Medicaid cuts

Nearly $52 million in state cuts to Medicaid services go into effect Friday, Feb. 1. The reductions are part of the Dept. of Health and Hospitals’ response to a mid-year shortfall in Louisiana’s general fund.

The cuts include the elimination of dental benefits for pregnant women and a healthy parenting program for first-time mothers who qualify for Medicaid. Additionally, the rate paid to hospitals and physicians for non-primary care services through Medicaid will be dropped by 1 percent.

Gov. Bobby Jindal says he's confident LSU's network of public hospitals and clinics will protect health care services, despite cuts that strip a quarter of the system's funding.

Lawmakers have said they don't understand how the university-run health care system can shrink its budget by $329 million this year without shutting facilities that take care of the poor and uninsured.

But Jindal on Tuesday told reporters that "LSU is well on their way to presenting a plan that's going to protect critical services."

Moody's Investors Service says Louisiana's loss of as much as $859 million in Medicaid financing is a "credit negative" for the state.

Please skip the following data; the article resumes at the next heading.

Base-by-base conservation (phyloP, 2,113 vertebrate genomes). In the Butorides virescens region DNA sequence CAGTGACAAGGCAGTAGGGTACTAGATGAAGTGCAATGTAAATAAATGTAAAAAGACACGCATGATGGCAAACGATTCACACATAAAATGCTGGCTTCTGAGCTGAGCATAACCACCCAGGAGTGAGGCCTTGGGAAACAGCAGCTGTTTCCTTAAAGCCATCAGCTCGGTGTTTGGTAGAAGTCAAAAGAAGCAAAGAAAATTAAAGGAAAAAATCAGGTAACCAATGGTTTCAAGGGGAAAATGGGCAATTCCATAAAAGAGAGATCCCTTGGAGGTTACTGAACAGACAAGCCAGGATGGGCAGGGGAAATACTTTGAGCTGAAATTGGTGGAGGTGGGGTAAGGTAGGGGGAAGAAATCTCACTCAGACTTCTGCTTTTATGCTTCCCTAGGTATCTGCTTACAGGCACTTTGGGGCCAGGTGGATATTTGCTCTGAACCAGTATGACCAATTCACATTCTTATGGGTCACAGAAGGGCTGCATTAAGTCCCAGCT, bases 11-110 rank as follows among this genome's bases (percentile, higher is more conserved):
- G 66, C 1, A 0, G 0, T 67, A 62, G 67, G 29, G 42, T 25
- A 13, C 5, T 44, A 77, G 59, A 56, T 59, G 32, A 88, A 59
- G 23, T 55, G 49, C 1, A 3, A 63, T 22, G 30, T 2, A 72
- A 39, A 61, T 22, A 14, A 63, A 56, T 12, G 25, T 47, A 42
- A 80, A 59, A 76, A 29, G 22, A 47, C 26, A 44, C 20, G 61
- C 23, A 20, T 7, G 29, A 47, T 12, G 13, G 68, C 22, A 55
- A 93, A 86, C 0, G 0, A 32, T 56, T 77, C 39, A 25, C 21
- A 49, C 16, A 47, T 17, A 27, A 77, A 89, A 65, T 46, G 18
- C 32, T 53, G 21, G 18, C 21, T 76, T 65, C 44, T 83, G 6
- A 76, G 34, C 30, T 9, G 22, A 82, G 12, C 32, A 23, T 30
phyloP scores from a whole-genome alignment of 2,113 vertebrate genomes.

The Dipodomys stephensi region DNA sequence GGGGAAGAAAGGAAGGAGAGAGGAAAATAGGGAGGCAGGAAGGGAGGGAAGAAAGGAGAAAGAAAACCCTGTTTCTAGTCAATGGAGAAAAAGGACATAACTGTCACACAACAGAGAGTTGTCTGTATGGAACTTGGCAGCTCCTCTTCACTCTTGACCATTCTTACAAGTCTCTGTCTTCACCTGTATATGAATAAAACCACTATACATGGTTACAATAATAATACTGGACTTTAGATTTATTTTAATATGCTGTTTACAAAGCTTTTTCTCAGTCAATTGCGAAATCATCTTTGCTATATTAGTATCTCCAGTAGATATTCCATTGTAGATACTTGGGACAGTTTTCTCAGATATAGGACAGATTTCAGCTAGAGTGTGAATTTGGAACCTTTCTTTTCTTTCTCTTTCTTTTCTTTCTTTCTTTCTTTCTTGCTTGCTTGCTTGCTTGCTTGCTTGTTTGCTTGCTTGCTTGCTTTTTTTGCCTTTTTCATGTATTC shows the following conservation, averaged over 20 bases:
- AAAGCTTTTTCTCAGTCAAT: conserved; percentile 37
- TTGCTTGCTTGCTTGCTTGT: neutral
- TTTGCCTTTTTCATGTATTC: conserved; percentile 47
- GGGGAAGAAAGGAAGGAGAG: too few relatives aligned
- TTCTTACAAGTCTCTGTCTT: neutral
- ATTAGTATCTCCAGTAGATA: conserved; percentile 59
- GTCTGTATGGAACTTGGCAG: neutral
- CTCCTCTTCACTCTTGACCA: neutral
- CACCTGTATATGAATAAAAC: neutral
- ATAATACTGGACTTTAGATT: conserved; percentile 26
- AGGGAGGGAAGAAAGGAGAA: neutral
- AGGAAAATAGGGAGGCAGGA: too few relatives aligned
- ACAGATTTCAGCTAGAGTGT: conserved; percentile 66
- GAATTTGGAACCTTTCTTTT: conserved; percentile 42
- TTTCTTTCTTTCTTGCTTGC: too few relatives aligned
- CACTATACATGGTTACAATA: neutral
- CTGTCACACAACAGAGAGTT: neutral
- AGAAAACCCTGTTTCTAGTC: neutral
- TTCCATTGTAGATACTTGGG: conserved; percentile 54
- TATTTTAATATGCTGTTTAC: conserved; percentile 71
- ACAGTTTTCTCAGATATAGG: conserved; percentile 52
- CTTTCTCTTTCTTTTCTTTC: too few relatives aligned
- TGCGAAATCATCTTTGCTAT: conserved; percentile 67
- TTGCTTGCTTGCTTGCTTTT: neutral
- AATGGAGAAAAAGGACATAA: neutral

The notation from the bond-rating agency does not yet affect the state government bond rating — currently high investment grade and stable — but denotes for investors a significant change in the state's balance sheet.

The Times-Picayune reports ( the cut is tied to a congressional reduction in Louisiana's federal Medicaid financing rate.

LSU's network of charity hospitals and clinics will lose a quarter of its budget, with the Jindal administration choosing to levy the largest slice of Medicaid cuts on the facilities.

Health and Hospitals Secretary Bruce Greenstein said nearly $317 million of the $523 million in cuts announced Friday will fall on the public health care system run by LSU.

Hospital officials had previously warned that they couldn't make deep cuts without shuttering facilities.

BATON ROUGE — Officials at Louisiana's health department are looking for ways to cut $859 million from the state's Medicaid program for the poor and uninsured. It would strip 11 percent of the funding for health services.